There are moments in Tolkien’s novels, which remain engraved in the reader's memory forever. One such moment in “The Hobbit” is, without doubt, the epic scene where Bilbo spots the Eagles…

"The Eagles! The Eagles!" he shouted. "The Eagles are coming!" Bilbo's eyes were seldom wrong. The eagles were coming down the wind, line after line, in such a host as must have gathered from all the eyries of the North.

… and then Bilbo is surprisingly knocked out, leaving the reader, along with him, in the dark about the outcome of the battle… until it’s narrated to the little Hobbit in a sweeping flashback.

The arrival of the Great Eagles is a pivotal moment in the battle. As Bilbo learns after he wakes up, they…

The Eagles of the Misty Mountains arrival is one of the events activated by the Fate Track.” from the beginning of the game.

The Eagles of the Misty Mountains arrival is one of the events activated by the Fate Track.

…long had suspicion of the goblins' mustering; from their watchfulness the movements in the mountains could not be altogether hid. So they too had gathered in great numbers, under the great Eagle of the Misty Mountains.

… and “speeding down the gale,” they were able to dislodge the Goblins from the mountain. But, the battle could not be won – too large was the host of the Shadow – if not for the timely arrival of Beorn.

Within the dynamics of our game system, it was clear the arrival of the Eagles should be one of the events activated by the Fate Track, after Thorin's arrival and before Beorn enters the scene. The Eagles can start to gather in the “Eyrie” – their mustering box – from the very beginning of the game using Event cards. Once the Lord of the Eagles is brought into play by the Fate Track, they can also be mustered by the Free Peoples player's deliberate action.

In fact, the Lord of the Eagles is one of the Free Peoples Generals, so it’s up to the Free Peoples player to decide whether to activate him and his General power at the beginning of a turn. He can then use it either to call more Great Eagles to the battle, or to launch them to attack the enemy.

The Lord of The Eagles is one of the Free Peoples Generals.

The Lord of The Eagles is one of the Free Peoples Generals.

When commanded by their Lord, Eagles are moved out of the Eyrie and onto the battlefield. To represent the swooping assaults of the Eagles, they can direct their attack against any opponent in the territory (a group of region) they are in, not just in an adjacent region, as with normal armies.

Multiple Eagle attacks can whittle away even a strong opponent, and their efforts can be combined with those of troops on the ground. The fast attacks of the Eagles cannot be fought back by the Shadow Army, but it’s difficult to concentrate them against one opponent. The Eagles will have to fly back and forth (represented by moving them back to the Eyrie, then onto the battlefield again) to do multiple attacks.

Bolg’s Army also has its share of winged allies to support the assault on the Lonely Mountain. While Eagles are very capable of killing Goblins, attacking with their powerful claws and beaks and throwing them from high in the air, the huge swarm of Great Bats accompanying the host of orcs, goblins, and wolves hinder and harass, more than kill, the Free Peoples fighters. “the great bats swirled about the heads and ears of elves and men, or fastened vampire-like on the strike,” as Tolkien wrote.

In large numbers, they can also form a dark cloud shielding the goblins from an altogether different kind of enemy – the direct sunlight that bothers them greatly.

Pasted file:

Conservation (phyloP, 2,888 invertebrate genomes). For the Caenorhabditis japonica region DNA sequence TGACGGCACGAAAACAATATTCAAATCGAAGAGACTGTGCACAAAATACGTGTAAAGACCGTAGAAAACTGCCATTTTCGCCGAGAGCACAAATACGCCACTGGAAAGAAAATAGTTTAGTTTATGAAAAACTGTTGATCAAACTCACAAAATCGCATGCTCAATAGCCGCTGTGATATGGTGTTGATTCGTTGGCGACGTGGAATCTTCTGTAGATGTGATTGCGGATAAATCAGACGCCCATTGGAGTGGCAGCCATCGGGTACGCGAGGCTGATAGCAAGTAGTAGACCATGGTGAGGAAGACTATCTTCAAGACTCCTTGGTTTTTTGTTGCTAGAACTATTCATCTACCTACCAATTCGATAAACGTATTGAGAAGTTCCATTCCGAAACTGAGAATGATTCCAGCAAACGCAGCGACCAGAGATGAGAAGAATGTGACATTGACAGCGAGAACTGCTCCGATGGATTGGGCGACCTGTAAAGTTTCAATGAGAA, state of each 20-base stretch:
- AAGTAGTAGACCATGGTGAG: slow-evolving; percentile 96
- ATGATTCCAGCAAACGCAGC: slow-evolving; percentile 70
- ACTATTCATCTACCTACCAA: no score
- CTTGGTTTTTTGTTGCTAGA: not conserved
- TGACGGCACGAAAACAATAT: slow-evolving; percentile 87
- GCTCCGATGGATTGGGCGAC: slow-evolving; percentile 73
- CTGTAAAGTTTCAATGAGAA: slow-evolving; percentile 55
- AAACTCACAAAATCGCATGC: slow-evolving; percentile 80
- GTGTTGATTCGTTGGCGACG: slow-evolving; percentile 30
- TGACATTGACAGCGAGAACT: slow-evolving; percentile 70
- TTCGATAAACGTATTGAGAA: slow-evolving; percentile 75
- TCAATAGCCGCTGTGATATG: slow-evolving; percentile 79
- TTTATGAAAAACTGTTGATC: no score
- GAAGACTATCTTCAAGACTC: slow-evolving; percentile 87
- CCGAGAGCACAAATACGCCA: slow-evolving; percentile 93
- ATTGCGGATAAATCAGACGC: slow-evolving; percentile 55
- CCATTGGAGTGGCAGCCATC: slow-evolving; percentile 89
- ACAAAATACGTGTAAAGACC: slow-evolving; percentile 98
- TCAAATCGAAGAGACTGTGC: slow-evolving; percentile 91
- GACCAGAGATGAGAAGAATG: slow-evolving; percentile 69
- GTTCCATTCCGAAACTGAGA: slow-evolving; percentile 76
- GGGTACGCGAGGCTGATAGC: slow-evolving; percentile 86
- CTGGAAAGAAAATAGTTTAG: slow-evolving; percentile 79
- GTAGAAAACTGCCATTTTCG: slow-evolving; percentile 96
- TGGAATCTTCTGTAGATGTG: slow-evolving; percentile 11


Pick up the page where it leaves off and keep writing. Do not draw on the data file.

In the game, the bats are represented by specific figures, but they do not act in the same way as normal army units.

At the beginning of each turn, the Shadow player has a number of “command points” available, equal to the number of action dice. He must split these points between Leadership – used to boost the capabilities of his armies, in the same way as Leaders in War of the Ring – and bats.

The Great Bats can hinder and harass  the Free Peoples fighters,

The Great Bats can hinder and harass the Free Peoples fighters,

Each Bat can then be used during the action round, to activate the Bat Cloud ability. The morale and speed of the goblins is boosted by the darkness cast by the cloud, and, when under a Bat Cloud, they can move using a Muster die. While this ability might seem unimpressive at first glance, it gives the Shadow Host great maneuverability. They can move swiftly through the board in preparation of attack or secure key locations on the field of battle.

Alternatively, a Bat can also be used during a round of combat. In game terms, this is represented by the Vampire-like ability of Bats. This maneuver card is added to the Shadow player's hand when the battle takes place in a territory where Bats are present. In a round of battle, instead of using the maneuver of one of the unit types present (or a standard maneuver like Regroup), the Shadow player may decide to “spend” a Bat and play its Vampire-like ability, inflicting additional damage to the Free Peoples army. Different from a normal maneuver, this ability can be used repeatedly as long as there are bats in the territory, slowly bleeding the strength of the opponent.

Eagles and bats both provide players, in different ways, an additional level of strategy. The effect of these allies on the battle may prove decisive. But they also need a little planning for best use, and they must be effectively coordinated with your ground troops, because they can never secure victory point locations by themselves.

And now, we’re ready for our next and final article – we have a few more things we want to tell you, and we have the complete Rulebook in PDF.

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